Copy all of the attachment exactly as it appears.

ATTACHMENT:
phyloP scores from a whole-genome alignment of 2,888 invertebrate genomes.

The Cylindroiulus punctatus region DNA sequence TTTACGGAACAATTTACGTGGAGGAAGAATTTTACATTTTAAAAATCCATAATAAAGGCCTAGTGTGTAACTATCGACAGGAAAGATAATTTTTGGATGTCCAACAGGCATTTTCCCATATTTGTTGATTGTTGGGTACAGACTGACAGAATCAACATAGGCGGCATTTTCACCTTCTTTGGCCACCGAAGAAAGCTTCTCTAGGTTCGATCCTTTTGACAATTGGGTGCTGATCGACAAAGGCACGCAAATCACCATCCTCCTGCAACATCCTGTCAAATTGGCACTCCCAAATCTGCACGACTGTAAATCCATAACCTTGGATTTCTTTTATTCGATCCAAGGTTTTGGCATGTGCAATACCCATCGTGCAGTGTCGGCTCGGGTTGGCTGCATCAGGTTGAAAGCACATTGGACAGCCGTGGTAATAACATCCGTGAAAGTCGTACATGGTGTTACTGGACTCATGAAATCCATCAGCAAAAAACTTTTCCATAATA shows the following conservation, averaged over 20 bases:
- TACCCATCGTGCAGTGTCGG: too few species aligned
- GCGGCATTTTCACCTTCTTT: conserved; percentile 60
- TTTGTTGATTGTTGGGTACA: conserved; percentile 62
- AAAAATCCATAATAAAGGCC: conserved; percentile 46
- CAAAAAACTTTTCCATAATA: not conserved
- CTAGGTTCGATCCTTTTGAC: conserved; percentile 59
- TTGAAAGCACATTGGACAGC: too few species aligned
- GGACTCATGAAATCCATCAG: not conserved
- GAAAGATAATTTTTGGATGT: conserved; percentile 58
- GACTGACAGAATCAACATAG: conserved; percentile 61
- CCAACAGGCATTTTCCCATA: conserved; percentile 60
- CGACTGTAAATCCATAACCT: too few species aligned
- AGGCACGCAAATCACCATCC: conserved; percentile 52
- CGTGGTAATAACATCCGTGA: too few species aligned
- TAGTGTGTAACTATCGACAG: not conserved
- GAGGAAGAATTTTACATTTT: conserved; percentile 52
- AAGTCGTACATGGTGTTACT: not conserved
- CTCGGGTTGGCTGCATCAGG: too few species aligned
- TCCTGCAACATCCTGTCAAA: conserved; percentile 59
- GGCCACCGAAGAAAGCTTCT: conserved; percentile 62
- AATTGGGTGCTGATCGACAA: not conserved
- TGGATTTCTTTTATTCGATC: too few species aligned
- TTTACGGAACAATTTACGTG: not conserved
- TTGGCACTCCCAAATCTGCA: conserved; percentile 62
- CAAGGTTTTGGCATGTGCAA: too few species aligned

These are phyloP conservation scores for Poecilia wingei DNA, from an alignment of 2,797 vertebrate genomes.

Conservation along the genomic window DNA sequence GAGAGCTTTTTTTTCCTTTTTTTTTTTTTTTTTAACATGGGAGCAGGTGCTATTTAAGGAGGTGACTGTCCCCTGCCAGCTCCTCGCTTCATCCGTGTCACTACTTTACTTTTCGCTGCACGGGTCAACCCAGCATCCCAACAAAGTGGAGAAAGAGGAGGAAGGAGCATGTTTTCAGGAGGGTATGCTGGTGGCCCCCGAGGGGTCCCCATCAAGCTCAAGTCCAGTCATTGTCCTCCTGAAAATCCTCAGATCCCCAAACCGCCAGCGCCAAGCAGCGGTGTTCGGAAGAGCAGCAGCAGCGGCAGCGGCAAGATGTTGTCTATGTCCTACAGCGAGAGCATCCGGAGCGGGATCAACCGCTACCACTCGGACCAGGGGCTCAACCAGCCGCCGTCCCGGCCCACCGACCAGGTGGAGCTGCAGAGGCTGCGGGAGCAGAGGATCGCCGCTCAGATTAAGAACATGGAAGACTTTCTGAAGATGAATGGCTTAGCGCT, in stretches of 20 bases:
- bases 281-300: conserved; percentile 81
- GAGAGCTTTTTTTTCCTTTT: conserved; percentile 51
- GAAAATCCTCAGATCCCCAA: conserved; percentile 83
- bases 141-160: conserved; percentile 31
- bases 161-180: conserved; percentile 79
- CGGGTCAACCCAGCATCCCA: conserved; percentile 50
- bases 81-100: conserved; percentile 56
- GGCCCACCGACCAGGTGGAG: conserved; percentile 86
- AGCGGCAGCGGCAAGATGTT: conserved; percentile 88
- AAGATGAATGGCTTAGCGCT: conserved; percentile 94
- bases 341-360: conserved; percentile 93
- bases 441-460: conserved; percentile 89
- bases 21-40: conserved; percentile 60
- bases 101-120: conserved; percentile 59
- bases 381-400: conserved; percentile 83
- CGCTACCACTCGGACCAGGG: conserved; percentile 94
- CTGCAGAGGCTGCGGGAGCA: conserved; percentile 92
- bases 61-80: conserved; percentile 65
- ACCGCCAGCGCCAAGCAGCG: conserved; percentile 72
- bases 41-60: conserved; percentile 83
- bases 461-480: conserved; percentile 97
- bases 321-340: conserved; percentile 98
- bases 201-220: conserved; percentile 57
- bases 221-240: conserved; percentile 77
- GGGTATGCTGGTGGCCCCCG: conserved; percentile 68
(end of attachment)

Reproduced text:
phyloP scores from a whole-genome alignment of 2,888 invertebrate genomes.

The Cylindroiulus punctatus region DNA sequence TTTACGGAACAATTTACGTGGAGGAAGAATTTTACATTTTAAAAATCCATAATAAAGGCCTAGTGTGTAACTATCGACAGGAAAGATAATTTTTGGATGTCCAACAGGCATTTTCCCATATTTGTTGATTGTTGGGTACAGACTGACAGAATCAACATAGGCGGCATTTTCACCTTCTTTGGCCACCGAAGAAAGCTTCTCTAGGTTCGATCCTTTTGACAATTGGGTGCTGATCGACAAAGGCACGCAAATCACCATCCTCCTGCAACATCCTGTCAAATTGGCACTCCCAAATCTGCACGACTGTAAATCCATAACCTTGGATTTCTTTTATTCGATCCAAGGTTTTGGCATGTGCAATACCCATCGTGCAGTGTCGGCTCGGGTTGGCTGCATCAGGTTGAAAGCACATTGGACAGCCGTGGTAATAACATCCGTGAAAGTCGTACATGGTGTTACTGGACTCATGAAATCCATCAGCAAAAAACTTTTCCATAATA shows the following conservation, averaged over 20 bases:
- TACCCATCGTGCAGTGTCGG: too few species aligned
- GCGGCATTTTCACCTTCTTT: conserved; percentile 60
- TTTGTTGATTGTTGGGTACA: conserved; percentile 62
- AAAAATCCATAATAAAGGCC: conserved; percentile 46
- CAAAAAACTTTTCCATAATA: not conserved
- CTAGGTTCGATCCTTTTGAC: conserved; percentile 59
- TTGAAAGCACATTGGACAGC: too few species aligned
- GGACTCATGAAATCCATCAG: not conserved
- GAAAGATAATTTTTGGATGT: conserved; percentile 58
- GACTGACAGAATCAACATAG: conserved; percentile 61
- CCAACAGGCATTTTCCCATA: conserved; percentile 60
- CGACTGTAAATCCATAACCT: too few species aligned
- AGGCACGCAAATCACCATCC: conserved; percentile 52
- CGTGGTAATAACATCCGTGA: too few species aligned
- TAGTGTGTAACTATCGACAG: not conserved
- GAGGAAGAATTTTACATTTT: conserved; percentile 52
- AAGTCGTACATGGTGTTACT: not conserved
- CTCGGGTTGGCTGCATCAGG: too few species aligned
- TCCTGCAACATCCTGTCAAA: conserved; percentile 59
- GGCCACCGAAGAAAGCTTCT: conserved; percentile 62
- AATTGGGTGCTGATCGACAA: not conserved
- TGGATTTCTTTTATTCGATC: too few species aligned
- TTTACGGAACAATTTACGTG: not conserved
- TTGGCACTCCCAAATCTGCA: conserved; percentile 62
- CAAGGTTTTGGCATGTGCAA: too few species aligned

These are phyloP conservation scores for Poecilia wingei DNA, from an alignment of 2,797 vertebrate genomes.

Conservation along the genomic window DNA sequence GAGAGCTTTTTTTTCCTTTTTTTTTTTTTTTTTAACATGGGAGCAGGTGCTATTTAAGGAGGTGACTGTCCCCTGCCAGCTCCTCGCTTCATCCGTGTCACTACTTTACTTTTCGCTGCACGGGTCAACCCAGCATCCCAACAAAGTGGAGAAAGAGGAGGAAGGAGCATGTTTTCAGGAGGGTATGCTGGTGGCCCCCGAGGGGTCCCCATCAAGCTCAAGTCCAGTCATTGTCCTCCTGAAAATCCTCAGATCCCCAAACCGCCAGCGCCAAGCAGCGGTGTTCGGAAGAGCAGCAGCAGCGGCAGCGGCAAGATGTTGTCTATGTCCTACAGCGAGAGCATCCGGAGCGGGATCAACCGCTACCACTCGGACCAGGGGCTCAACCAGCCGCCGTCCCGGCCCACCGACCAGGTGGAGCTGCAGAGGCTGCGGGAGCAGAGGATCGCCGCTCAGATTAAGAACATGGAAGACTTTCTGAAGATGAATGGCTTAGCGCT, in stretches of 20 bases:
- bases 281-300: conserved; percentile 81
- GAGAGCTTTTTTTTCCTTTT: conserved; percentile 51
- GAAAATCCTCAGATCCCCAA: conserved; percentile 83
- bases 141-160: conserved; percentile 31
- bases 161-180: conserved; percentile 79
- CGGGTCAACCCAGCATCCCA: conserved; percentile 50
- bases 81-100: conserved; percentile 56
- GGCCCACCGACCAGGTGGAG: conserved; percentile 86
- AGCGGCAGCGGCAAGATGTT: conserved; percentile 88
- AAGATGAATGGCTTAGCGCT: conserved; percentile 94
- bases 341-360: conserved; percentile 93
- bases 441-460: conserved; percentile 89
- bases 21-40: conserved; percentile 60
- bases 101-120: conserved; percentile 59
- bases 381-400: conserved; percentile 83
- CGCTACCACTCGGACCAGGG: conserved; percentile 94
- CTGCAGAGGCTGCGGGAGCA: conserved; percentile 92
- bases 61-80: conserved; percentile 65
- ACCGCCAGCGCCAAGCAGCG: conserved; percentile 72
- bases 41-60: conserved; percentile 83
- bases 461-480: conserved; percentile 97
- bases 321-340: conserved; percentile 98
- bases 201-220: conserved; percentile 57
- bases 221-240: conserved; percentile 77
- GGGTATGCTGGTGGCCCCCG: conserved; percentile 68